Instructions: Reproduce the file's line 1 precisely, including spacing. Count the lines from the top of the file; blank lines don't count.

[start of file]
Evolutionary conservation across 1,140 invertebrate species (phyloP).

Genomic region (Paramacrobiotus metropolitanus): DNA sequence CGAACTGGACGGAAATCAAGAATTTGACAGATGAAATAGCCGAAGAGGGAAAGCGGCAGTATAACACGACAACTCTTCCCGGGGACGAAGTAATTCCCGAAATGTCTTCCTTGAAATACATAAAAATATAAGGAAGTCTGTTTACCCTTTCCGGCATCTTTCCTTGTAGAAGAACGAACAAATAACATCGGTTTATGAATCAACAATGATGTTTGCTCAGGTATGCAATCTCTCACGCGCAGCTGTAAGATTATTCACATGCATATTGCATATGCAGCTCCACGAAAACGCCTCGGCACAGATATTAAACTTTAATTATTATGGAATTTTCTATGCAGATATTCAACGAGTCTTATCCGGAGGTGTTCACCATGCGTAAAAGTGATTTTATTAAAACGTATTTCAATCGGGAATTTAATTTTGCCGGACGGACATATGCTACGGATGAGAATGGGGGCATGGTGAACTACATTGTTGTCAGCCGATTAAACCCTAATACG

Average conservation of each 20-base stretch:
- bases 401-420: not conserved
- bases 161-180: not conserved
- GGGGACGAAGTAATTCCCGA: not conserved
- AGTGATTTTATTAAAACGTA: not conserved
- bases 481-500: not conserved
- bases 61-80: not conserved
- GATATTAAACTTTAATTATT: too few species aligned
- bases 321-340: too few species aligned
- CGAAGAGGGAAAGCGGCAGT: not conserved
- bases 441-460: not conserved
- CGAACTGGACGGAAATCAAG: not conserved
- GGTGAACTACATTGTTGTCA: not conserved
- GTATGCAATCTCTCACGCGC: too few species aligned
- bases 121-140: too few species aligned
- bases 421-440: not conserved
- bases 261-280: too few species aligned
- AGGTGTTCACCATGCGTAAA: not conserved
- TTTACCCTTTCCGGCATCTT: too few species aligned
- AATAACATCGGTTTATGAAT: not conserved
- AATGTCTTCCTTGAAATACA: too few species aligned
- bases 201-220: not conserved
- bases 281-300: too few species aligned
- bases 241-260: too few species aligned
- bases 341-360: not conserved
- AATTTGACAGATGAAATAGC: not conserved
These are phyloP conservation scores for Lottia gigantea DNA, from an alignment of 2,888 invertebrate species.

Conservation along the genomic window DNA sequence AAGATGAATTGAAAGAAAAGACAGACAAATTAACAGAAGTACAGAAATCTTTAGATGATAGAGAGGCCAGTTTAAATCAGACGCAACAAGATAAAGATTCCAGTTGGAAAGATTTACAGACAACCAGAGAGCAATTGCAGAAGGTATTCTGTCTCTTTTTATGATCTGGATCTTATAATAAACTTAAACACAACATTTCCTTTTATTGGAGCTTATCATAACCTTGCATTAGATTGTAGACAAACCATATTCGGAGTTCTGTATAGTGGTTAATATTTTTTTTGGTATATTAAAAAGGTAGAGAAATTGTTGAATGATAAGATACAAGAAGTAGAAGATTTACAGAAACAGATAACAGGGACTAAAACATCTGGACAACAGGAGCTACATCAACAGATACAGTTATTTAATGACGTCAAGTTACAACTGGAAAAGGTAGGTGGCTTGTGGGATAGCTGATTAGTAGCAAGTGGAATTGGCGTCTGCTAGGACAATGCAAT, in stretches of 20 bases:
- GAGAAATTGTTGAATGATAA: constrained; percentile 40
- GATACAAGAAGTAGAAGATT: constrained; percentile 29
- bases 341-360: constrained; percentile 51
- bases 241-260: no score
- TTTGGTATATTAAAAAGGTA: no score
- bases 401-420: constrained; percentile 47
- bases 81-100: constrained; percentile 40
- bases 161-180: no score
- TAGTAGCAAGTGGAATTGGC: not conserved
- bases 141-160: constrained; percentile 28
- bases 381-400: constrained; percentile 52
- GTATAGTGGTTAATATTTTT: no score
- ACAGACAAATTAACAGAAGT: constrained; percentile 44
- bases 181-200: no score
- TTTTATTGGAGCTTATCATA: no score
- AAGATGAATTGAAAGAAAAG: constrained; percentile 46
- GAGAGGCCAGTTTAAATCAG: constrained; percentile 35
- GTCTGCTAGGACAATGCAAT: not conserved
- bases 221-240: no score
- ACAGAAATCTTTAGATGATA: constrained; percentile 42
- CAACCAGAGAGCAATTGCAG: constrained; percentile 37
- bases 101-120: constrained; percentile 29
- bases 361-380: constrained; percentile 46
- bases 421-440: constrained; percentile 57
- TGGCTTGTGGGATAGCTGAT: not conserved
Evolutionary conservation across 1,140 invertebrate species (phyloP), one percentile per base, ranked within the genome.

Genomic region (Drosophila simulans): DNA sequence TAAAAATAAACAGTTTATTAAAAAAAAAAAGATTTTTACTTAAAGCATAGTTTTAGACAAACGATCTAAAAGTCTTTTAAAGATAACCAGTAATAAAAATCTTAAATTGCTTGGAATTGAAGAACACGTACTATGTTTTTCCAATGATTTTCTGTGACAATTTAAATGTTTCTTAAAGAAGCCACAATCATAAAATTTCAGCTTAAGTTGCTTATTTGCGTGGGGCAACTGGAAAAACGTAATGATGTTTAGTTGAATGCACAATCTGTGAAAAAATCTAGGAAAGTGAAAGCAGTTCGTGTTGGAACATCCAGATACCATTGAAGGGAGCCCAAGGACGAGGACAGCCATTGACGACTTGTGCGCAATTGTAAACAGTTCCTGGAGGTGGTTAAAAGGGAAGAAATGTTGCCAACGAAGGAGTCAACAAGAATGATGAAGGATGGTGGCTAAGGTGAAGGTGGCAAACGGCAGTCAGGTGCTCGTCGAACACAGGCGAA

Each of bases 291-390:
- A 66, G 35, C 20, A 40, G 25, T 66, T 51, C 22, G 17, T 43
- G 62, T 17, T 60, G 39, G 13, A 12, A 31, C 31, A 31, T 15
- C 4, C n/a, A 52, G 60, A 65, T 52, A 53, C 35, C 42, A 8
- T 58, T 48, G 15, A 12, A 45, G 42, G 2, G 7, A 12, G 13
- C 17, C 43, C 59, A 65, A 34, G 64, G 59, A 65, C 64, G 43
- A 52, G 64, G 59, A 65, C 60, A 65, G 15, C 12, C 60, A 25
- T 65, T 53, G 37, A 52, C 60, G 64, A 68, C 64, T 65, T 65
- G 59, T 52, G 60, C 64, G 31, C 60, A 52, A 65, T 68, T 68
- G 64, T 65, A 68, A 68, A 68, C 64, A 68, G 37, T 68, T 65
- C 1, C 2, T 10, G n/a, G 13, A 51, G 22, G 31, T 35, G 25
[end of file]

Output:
Evolutionary conservation across 1,140 invertebrate species (phyloP).